In 2000, the Centers for Disease Control and Prevention of Pudong and Baoshan districts developed a health registration system for local residents and subsequently implemented a management system for type 2 diabetic patients who had been diagnosed according to the World Health Organization (WHO) criteria . Between December 2006 and August 2007, the total number of registered type 2 diabetic patients was approximately ~3,000 in Pudong and ~3,500 in Baoshan. We randomly chose 6 communities (by different economic status, three communities each in Pudong and Baoshan) and contacted 2,401 cases who met our inclusion criteria (88% responded). Controls were identified from the population registers using the same inclusion and exclusion criteria for cases in the same communities from which cases occurred. A total of 3,234 non-diabetic individuals were randomly selected and invited by letter or telephone to participate in the study. 76% of these responded. All eligible type 2 diabetic patients and comparable controls were identified to participate in this Shanghai Diabetes Study (SDS) where dietary, anthropometrical, and biochemical assessments were conducted. Written informed consents were obtained from all participants. This study was approved by both local authorities and the Ethics Committee of Shanghai Institute for Biological Sciences (ER-SIBS-250701), and the UCLA Institutional Review Board (UCLA IRB #06-05-096-11).
Of approximately 6,500 type 2 diabetes cases available in Baoshan and Pudong, 2,113 type 2 diabetes patients were enrolled in the SDS. They met the following inclusion criteria in the SDS: 40 - 79 years old; of Chinese Han ethnicity; had resident registration records, and lived locally >= 5 years. We excluded participants who had physical disability, severe diseases (e.g. cancer and stroke) during the previous 6 months, or who were unable or unwilling to sign the informed consent form. Aside from the fact that both districts have a diabetes surveillance system, the two independent sets of cases in a well-established health-care network were intended to serve as split-replication samples to each other (to confirm any new findings that may emerge from future genetic studies). The same inclusion and exclusion criteria for cases were also applied to the selection of controls in these two districts, ultimately enrolling 2,458 controls. These apparently healthy were then examined to determine if they had ever been diagnosed with diabetes or if their fasting glucose levels met the WHO criteria for type 2 diabetes diagnosis. 308 individuals were identified to have impaired fasting glucose (IFG, fasting plasma glucose levels from 6.1 mmol/L to 6.9 mmol/L).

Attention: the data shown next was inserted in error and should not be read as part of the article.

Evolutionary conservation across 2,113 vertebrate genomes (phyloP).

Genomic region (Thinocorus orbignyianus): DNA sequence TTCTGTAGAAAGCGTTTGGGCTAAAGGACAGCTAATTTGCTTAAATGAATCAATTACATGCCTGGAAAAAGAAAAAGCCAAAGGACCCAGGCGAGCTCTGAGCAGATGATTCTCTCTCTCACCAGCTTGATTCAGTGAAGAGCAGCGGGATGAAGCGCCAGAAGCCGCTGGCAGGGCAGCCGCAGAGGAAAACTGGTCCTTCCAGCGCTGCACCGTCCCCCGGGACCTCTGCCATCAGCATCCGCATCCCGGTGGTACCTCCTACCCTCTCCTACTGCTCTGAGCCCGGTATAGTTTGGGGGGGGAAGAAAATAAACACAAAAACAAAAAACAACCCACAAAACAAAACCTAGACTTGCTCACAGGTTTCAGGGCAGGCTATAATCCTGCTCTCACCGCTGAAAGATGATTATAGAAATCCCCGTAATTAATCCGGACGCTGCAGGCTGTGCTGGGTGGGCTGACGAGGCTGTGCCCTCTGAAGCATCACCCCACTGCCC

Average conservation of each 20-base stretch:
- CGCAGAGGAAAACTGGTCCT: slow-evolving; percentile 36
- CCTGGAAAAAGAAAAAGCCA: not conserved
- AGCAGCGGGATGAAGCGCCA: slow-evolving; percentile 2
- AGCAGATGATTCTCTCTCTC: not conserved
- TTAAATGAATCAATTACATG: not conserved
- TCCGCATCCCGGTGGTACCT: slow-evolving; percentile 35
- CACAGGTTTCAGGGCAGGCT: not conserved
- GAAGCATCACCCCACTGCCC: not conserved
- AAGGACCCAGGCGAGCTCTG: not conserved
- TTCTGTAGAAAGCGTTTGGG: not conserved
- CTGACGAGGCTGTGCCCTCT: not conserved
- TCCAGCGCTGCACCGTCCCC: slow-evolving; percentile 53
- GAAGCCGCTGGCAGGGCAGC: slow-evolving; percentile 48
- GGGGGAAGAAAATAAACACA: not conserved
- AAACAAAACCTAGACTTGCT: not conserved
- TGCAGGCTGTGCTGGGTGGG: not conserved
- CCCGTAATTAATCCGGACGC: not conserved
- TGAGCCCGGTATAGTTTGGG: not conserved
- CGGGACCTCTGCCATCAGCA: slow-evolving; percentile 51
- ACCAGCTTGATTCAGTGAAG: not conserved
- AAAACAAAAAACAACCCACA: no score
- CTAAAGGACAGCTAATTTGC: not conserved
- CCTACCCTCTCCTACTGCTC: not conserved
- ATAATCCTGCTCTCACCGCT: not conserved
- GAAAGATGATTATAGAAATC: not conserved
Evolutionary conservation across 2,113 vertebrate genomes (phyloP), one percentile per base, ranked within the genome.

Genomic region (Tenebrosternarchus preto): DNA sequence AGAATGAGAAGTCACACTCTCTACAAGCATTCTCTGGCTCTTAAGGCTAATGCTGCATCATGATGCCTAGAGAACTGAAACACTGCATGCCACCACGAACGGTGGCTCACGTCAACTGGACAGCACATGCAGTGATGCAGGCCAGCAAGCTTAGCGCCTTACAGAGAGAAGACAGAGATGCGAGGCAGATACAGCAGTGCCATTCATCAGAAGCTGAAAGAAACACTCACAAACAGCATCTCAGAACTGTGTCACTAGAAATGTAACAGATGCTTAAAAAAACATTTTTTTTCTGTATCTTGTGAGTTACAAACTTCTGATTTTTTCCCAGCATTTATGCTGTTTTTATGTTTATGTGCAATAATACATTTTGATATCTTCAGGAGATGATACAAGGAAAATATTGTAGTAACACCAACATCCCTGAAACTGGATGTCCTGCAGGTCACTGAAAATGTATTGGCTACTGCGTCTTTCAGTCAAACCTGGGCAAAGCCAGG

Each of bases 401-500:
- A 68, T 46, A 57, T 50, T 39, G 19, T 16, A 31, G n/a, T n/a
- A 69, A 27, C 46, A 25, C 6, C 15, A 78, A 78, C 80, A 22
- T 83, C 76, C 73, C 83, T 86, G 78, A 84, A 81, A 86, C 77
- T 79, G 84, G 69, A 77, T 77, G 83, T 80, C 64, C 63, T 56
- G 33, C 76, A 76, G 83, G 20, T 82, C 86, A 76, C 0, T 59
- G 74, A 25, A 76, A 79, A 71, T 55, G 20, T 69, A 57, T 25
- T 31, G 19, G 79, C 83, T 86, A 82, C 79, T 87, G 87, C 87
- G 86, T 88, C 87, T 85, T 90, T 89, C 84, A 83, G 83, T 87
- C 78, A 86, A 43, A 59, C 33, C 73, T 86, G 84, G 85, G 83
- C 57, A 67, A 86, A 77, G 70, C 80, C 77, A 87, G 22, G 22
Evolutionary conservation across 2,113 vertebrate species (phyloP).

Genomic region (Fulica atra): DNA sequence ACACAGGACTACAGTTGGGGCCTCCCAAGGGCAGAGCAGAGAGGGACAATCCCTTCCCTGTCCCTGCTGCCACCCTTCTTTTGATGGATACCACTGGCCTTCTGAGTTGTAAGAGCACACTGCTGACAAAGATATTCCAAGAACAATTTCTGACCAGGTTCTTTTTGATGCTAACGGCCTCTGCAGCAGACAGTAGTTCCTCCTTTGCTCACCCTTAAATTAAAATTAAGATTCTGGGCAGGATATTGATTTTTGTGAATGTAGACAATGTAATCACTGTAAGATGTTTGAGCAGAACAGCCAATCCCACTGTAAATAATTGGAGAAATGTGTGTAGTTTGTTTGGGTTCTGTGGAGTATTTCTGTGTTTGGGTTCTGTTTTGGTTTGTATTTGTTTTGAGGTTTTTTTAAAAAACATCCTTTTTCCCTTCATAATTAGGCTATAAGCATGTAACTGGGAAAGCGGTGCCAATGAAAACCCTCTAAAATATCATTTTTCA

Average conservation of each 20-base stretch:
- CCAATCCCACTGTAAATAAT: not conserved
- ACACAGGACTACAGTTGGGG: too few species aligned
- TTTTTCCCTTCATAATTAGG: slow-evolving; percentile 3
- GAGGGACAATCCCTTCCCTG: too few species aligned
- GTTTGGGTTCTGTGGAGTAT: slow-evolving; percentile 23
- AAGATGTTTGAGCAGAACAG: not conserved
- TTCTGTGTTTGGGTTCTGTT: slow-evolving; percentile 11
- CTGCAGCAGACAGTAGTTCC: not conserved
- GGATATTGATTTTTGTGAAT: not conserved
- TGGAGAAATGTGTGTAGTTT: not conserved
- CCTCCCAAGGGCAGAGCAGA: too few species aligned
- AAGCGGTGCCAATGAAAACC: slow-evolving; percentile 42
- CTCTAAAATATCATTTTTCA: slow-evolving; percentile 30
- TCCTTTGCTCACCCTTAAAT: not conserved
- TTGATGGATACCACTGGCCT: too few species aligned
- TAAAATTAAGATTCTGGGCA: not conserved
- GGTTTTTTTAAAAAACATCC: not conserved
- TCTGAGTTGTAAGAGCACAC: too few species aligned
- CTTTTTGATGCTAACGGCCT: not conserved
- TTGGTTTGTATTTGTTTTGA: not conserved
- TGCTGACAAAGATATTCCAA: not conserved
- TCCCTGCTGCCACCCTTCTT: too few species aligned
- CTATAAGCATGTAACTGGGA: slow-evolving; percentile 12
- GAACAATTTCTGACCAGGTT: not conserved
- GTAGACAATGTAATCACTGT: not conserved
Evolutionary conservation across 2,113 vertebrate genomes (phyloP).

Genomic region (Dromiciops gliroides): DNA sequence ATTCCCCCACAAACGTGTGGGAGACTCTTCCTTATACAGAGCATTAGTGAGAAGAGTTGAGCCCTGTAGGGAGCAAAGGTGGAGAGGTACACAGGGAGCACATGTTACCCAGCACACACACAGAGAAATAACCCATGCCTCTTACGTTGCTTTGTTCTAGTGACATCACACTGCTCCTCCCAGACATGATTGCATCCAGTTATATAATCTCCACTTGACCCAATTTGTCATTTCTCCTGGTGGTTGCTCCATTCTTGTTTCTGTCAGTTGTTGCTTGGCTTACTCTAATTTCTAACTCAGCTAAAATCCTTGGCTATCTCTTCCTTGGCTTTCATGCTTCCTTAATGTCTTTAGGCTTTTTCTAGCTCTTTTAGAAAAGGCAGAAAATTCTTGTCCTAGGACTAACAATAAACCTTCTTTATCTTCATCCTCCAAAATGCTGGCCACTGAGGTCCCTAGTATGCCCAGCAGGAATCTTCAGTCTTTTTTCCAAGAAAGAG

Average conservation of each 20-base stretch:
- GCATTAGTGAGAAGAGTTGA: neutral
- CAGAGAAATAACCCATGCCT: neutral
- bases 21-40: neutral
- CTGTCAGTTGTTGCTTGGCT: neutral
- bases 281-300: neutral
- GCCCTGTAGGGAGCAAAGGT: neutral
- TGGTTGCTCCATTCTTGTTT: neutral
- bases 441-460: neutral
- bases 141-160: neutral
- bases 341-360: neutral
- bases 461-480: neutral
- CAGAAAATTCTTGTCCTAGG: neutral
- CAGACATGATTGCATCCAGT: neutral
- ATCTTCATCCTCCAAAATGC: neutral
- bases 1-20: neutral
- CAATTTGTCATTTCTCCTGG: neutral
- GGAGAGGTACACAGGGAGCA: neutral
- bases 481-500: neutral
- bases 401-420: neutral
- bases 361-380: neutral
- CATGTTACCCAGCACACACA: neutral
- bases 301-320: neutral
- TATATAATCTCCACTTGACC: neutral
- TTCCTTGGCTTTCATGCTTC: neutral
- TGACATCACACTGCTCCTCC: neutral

All enrollees were examined by centrally-trained staff at clinics for collection of participant information, including a questionnaire, anthropometric indices and overnight fasting (>= 8 hours) blood samples.
All participants completed a standardized questionnaire that included questions about their demographic characteristics, history of chronic diseases, family history of diabetes in first-degree relatives, cigarette smoking, alcohol consumption, and physical activity. Cigarette smoking was defined as "at least once daily," alcohol consumption was defined as "regularly drink more than 50 ml each time and at least twice/week". Low, medium and high levels of physical activity were defined as "daily housework, walking, flower planting and light stretch activity," "jogging, swimming and ping-pong" and "hiking, tennis and exercise in gym" respectively. For diabetes patients, diabetic symptoms, onset time, and hypoglycemic medications were also collected.
A food frequency questionnaire (FFQ) was also administered to rank participants according to the distribution of long-term nutrient and food intake in the SDS. The development and validation of a similar FFQ used for Han Chinese in Shanghai have been reported previously[7,8]. In general, the FFQ can reasonably categorize usual intake of nutrients and food groups among Chinese adults. Briefly, our FFQ includes 100 food-items in 10 categories (staple foods, meats, aquatic products, beans and related products, eggs, milks, vegetables, fruits, pickled vegetables and others). For each food item, participants were asked how frequently in reference to the previous year ("never", "times per day", "times per week", "times per month", and "times per year") and the quantities they consumed the specific item.